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  • Vitamin C Associated with Lowering One Risk Factor for Alzheimer’s Disease

    Thursday, June 21, 2018
    New Science
    Vitamin C Associated with Lowering One Risk Factor for Alzheimer’s Disease
    ×

    A study found low levels of vitamin C may be associated with thickened arteries—a potential marker of vascular damage and a possible risk factor for Alzheimer’s disease. For the study, published in the Journal of Neural Transmission, researchers looked at the blood levels of antioxidants—specifically, vitamins A, C, E, as well as certain enzymes—in older people with no or mild cognitive impairment. Researchers then measured the thickness of the inner two layers (the intima and the media) of the participants’ carotid artery. Here is what they found:

    • Participants with a thicker carotid artery had lower vitamin C blood levels.
    • Participants with a thicker carotid artery also had lower vitamin E blood levels, but the relationship was not linear, as it was for vitamin C.

    Therefore, the researchers concluded that, “An adequate vitamin C status might be particularly important for protection against Alzheimer’s disease and other clinical manifestations of vascular and cognitive aging.” Of course, more research is needed to determine whether low vitamin C levels cause arteries to thicken, or whether low levels are an effect of whatever factors lead to such thickening. Also, it should be noted that this study did not examine Alzheimer’s disease directly; more research would be needed to show a causal relationship between low vitamin C levels and Alzheimer’s disease.

    Source: Journal of Neural Transmission

  • Stronger Girls May Have Higher Vitamin D Levels

    Wednesday, June 20, 2018
    New Science
    Stronger Girls May Have Higher Vitamin D Levels
    ×

    Parents, now you have one more reason to keep a strong grip on your girls’ vitamin D levels: a study published in the Journal of Clinical Endocrinology & Metabolism found higher levels of vitamin D were associated with greater muscle strength in five-year-old girls. The study included data from 881 children participating in the Odense Child Cohort—a Danish population-based study that has been monitoring the health of participating children since before they were born. When the children were five years old, researchers measured their blood vitamin D levels, hand grip strength, incidence of muscle tissue diseases, and body metrics like weight, height, and fat percentage, and found that:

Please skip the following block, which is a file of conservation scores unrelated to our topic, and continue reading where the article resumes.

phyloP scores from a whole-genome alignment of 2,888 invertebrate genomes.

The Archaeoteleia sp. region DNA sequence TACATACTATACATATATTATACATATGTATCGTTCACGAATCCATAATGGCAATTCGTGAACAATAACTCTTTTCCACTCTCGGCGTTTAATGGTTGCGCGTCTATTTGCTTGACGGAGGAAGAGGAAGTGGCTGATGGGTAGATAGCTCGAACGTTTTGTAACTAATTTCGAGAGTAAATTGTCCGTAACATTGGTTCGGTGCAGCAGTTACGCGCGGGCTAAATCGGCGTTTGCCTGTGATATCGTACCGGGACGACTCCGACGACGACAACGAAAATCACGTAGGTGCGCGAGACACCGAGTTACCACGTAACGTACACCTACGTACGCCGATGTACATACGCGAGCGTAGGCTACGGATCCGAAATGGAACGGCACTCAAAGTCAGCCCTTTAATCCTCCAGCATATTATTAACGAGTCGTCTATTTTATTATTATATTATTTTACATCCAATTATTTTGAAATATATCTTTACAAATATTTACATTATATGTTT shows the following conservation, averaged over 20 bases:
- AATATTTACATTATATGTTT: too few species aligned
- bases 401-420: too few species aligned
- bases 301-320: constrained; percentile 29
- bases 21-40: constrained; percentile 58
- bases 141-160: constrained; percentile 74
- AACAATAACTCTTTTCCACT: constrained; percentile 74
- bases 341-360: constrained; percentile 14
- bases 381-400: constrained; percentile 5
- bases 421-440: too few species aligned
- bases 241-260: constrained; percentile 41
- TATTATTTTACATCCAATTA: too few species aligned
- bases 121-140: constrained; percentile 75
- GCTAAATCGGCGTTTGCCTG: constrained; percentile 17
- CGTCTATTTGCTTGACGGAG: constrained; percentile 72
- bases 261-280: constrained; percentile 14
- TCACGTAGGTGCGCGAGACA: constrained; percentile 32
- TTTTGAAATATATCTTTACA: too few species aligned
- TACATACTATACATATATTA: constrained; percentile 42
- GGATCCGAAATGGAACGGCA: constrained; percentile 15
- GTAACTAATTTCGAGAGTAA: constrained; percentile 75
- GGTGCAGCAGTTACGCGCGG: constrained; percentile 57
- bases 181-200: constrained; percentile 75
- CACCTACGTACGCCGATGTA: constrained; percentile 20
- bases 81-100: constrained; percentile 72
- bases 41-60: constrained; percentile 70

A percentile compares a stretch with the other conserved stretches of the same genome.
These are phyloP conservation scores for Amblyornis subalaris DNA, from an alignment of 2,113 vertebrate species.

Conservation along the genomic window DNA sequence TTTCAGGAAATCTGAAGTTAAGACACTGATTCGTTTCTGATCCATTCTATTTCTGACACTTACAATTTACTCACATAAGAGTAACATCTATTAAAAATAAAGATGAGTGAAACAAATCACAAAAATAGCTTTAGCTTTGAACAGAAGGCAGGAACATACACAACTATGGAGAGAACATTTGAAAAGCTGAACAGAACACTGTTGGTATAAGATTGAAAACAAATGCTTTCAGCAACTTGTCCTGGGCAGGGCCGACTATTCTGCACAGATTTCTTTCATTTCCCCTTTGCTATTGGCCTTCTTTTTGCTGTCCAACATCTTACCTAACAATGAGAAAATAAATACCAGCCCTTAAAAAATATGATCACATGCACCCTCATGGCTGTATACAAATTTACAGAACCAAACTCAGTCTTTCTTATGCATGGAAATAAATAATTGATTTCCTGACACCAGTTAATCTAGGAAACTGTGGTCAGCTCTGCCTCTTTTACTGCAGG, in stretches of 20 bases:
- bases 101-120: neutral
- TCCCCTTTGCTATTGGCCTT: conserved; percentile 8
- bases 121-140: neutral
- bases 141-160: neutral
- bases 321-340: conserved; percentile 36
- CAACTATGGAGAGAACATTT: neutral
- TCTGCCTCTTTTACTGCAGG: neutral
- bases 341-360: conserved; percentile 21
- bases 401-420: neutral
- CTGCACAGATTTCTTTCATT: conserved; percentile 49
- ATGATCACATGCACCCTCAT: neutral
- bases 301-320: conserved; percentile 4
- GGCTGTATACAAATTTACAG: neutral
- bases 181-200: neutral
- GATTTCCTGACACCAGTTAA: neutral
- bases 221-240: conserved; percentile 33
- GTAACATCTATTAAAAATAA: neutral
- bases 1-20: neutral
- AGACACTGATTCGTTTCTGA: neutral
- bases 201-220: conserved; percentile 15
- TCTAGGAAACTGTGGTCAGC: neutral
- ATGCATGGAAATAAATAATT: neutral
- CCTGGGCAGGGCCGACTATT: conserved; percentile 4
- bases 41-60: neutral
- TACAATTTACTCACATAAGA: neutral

• Girls with vitamin D levels of 75nmol/L or higher had greater hand grip strength than girls with vitamin D levels below 50nmol/L—the cutoff for vitamin D insufficiency. This association was not seen in boys and was unrelated to body size or composition.
    • Girls with vitamin D sufficiency—50 nmol/L or higher—were 70% less likely to have muscle tissue diseases, compared with girls with vitamin D insufficiency or deficiency. This association was also not seen in boys.

    This study supports other research suggesting vitamin D intake—even during pregnancy—is important for children’s muscle development. To ensure your child is getting enough vitamin D, include fatty fish and vitamin D-fortified foods like milk and cereal in their diet. If your child is a picky eater or you are concerned about their vitamin D level, talk with their doctor. They may recommend a vitamin D supplement if their levels are subpar.

    Source: Journal of Clinical Endocrinology & Metabolism

  • Higher-Fat DASH Diet Linked with Decreased Blood Pressure

    Tuesday, June 19, 2018
    New Science
    Higher-Fat DASH Diet Linked with Decreased Blood Pressure
    ×

    The DASH diet, which focuses on fruits, veggies, and low-fat dairy products, has topped the charts as the best overall diet for several years. More recently, research published in the American Journal of Clinical Nutrition may provide a reason to rethink DASH: a study found that an altered version of the DASH diet, which substituted full-fat for low-fat dairy products and further reduced sugars and fruit juices, provided some of the same health benefits as the original DASH diet. The study was performed in three-phases; in each phase, separated by two week wash-out periods, the 36 healthy participants were randomly assigned to eat one of three diets—the standard DASH diet, the high-fat DASH diet, or a control diet—for three weeks. The order of the diets for each participant was determined randomly. At the end of each phase, researchers measured the participants’ blood pressure, LDL ("bad") cholesterol, and other markers of cardiovascular disease. Here is what they found:

    • The standard DASH diet and the high-fat DASH diet had similar blood pressure lowering effects compared with the control diet.
    • Participants’ triglyceride levels were lower after eating the high-fat DASH diet than after eating the standard DASH diet.
    • The standard and high-fat DASH diets had similar effect on LDL cholesterol levels.